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Community leaders pledge to help curb Dorchester gun violence

Surrounded by local religious and political leaders outside St. Peter’s Church in Dorchester, pastor Father Jack Ahern speaks April 12 about the need to work together to reduce gun violence in the neighborhood. Pilot photo/ Jim Lockwood

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DORCHESTER -- In the wake of three recent killings, religious and community leaders, including officials from the Archdiocese of Boston, pledged April 12 to work together in reducing gun violence in Boston’s Dorchester neighborhood.

Gathered outside, officials and one neighborhood teenager reacted to the prevalence of gun violence in the neighborhood and what should be done to curb it.

“Working together, we can bring about some healing and hope for the community, especially for the young among us,” St. Peter’s pastor Father Jack Ahern said in the opening remarks.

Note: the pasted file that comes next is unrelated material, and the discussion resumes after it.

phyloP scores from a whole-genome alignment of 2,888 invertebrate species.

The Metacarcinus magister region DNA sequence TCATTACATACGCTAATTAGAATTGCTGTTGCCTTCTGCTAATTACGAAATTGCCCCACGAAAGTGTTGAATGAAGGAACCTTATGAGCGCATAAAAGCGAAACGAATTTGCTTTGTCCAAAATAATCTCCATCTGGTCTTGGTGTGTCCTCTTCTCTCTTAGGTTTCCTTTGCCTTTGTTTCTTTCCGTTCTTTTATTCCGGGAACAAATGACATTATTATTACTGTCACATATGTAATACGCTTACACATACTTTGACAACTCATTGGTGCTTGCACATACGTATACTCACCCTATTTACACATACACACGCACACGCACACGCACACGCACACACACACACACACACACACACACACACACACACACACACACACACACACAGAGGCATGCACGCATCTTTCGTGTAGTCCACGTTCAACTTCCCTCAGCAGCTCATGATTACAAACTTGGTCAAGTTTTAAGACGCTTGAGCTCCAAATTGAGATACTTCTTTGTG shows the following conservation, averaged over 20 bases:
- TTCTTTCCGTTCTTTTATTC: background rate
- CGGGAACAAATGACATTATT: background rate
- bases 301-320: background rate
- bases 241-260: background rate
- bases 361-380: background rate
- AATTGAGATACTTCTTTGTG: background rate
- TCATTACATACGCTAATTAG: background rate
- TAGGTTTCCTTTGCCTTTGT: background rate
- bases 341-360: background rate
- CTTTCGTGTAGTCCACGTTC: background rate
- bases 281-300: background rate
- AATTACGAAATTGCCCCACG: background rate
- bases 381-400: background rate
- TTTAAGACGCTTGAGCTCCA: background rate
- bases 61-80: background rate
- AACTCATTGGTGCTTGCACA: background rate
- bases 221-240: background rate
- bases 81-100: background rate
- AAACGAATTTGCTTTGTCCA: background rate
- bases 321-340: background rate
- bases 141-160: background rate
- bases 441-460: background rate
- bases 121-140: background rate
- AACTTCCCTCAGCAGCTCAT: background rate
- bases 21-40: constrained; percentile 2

“Let’s make this a neighborhood where everybody has a brighter future, especially the young people,” Boston Mayor Thomas Menino added. “We are a united front. We are not going to let anybody divide us.”

Following the meeting, Father Ahern said the neighborhood witnessed three shootings over the last month, and each victim’s funeral was at his church.

The third incident remains under investigation by the Suffolk County district attorney’s office.

Tiziana Dearing, President of Catholic Charities Boston, pledged her organization’s support in curbing gun violence in the Dorchester community.

“We all have the same goal at heart, which is a joyous, peaceful life for all in this community,” she said.

Nilda Amato, 17, a junior at Boston Latin Academy and a friend of one of the recent shooting victims, summed up the sentiments of how gun violence affects the neighborhood’s young people.

“I’m fed up,” she said. “I’m tired of having to wake up and find someone who is close to me getting shot.”

Other officials who spoke at the press conference were St. Peter’s Teen Center Director Paolo Debarros, Boston Ten Point Coalition Executive Director Rev. Jeffrey Brown, Rep. Marie St. Fleur (D-Boston), State Sen. Jack Hart (D-Boston), and John Barras of Boston’s Cape Verdean community.

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